Not Your Mother’s Vein Operation
- Posted on: Aug 27 2012
When I recommend procedures to help with venous troubles, patients frequently interrupt and ask, “Are you talking about a vein stripping? I don’t want one of those. I can remember when my mother had her veins stripped. She was in a hospital bed, in pain, with her leg wrapped for over a week. It was terrible.”
Today’s vein procedures, performed in a clinic, through micro incisions under local anesthesia are a great improvement over vein stripping operations.
When surgeons at the Mayo Clinic pioneered vein stripping in the late 1940’s, they brought much needed relief to many who had suffered for years without any available treatment. Vein stripping is the removal of the saphenous vein, the cause of varicose veins in three out of four patients. The surgeon passed a cable from the ankle, through the vein, to the groin where it was secured to the open end of the vein. The surgeon then pulled the cable out through the ankle incision bringing the vein with it. After stripping the saphenous vein, surgeons removed the remaining large surface veins (varicose veins) through multiple 3 to 8 inch incisions. The average operating time was five hours. The average blood transfusion was over two pints. Patients remained in the hospital, on narcotics, with heavily bandaged legs for a week or more.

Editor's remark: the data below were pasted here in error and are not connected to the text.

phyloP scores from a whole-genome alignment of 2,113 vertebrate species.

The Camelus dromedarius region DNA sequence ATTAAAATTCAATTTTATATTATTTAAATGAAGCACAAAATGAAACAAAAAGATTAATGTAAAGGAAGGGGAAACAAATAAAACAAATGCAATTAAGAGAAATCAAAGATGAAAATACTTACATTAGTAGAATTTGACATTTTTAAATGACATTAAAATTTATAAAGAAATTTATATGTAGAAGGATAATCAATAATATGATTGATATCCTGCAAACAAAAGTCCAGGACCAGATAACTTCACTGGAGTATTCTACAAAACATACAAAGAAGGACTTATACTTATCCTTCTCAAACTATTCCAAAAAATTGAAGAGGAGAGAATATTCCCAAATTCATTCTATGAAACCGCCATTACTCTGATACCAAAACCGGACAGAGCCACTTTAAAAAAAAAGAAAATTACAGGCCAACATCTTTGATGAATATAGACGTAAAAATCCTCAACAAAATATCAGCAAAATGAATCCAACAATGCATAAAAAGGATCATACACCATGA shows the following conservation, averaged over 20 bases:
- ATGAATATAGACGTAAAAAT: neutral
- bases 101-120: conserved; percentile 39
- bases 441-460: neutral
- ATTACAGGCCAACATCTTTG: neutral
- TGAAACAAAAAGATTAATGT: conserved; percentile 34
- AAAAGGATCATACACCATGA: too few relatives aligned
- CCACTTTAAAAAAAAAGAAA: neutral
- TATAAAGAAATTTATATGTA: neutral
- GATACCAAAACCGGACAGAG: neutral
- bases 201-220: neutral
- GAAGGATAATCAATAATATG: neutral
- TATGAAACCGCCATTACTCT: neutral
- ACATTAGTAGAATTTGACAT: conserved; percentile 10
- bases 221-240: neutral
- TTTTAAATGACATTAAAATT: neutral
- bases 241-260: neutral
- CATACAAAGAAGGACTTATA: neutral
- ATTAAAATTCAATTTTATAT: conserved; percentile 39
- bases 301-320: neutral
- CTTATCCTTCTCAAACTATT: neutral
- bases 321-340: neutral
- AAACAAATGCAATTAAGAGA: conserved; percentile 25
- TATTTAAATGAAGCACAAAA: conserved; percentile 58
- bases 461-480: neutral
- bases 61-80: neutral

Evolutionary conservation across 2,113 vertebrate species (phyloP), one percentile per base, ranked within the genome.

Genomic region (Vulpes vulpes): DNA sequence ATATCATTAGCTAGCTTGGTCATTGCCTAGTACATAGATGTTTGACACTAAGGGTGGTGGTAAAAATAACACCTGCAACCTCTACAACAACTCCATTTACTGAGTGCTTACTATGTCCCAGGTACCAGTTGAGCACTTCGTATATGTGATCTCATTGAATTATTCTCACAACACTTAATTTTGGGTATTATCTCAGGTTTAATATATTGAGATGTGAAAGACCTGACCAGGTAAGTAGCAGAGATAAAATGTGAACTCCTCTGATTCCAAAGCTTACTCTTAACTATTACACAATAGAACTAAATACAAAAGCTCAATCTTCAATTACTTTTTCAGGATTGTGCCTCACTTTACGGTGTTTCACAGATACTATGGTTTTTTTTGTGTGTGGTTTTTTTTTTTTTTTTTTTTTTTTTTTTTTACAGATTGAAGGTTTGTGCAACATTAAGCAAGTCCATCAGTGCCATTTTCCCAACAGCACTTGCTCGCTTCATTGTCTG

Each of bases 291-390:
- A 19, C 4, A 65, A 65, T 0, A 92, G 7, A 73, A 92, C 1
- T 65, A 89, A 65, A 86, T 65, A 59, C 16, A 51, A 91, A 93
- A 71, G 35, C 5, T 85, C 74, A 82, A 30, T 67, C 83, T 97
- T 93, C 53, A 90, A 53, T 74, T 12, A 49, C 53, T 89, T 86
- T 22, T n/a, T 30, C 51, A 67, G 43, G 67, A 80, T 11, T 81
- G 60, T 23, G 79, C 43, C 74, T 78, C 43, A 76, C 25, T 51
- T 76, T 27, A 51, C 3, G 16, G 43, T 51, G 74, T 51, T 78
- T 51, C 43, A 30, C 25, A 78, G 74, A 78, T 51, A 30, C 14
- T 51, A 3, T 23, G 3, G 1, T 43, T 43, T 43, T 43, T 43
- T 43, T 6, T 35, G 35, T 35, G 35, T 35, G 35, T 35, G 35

I vividly remember my first vein stripping operation while a medical student at Wake Forest School of Medicine. It was long and bloody. My job was to hold the leg off the table and mop the blood pouring from the incisions while the surgeon pulled hard on the stripping cable to remove the vein. I had already decided that I wanted to be a surgeon but I was not looking forward to vein stripping.
Today we do not remove the saphenous vein; we leave it in place and ablate it, close it down, using radiofrequency or laser energy. We do it in the clinic using a one eighth inch incision. Patients have minimal discomfort and return to their normal activities by the next day.
We remove surface varicose veins through multiple small incisions that are usually imperceptible once healed. This procedure is called ambulatory phlebectomy. “Phlebectomy” means vein removal. ” Ambulatory “means walking, so maybe the name was chosen because phlebectomy patients are walking shortly after their procedure. I think the alternative name, micro-phlebectomy, is preferable.
If you have varicose vein problems and are putting off seeing a doctor because you are afraid of experiencing a vein stripping like your mother’s-relax. Vein treatments have come a long way in the last several years. Micro incisions. Minimal scarring. Quick recovery. Great results.
Posted in: News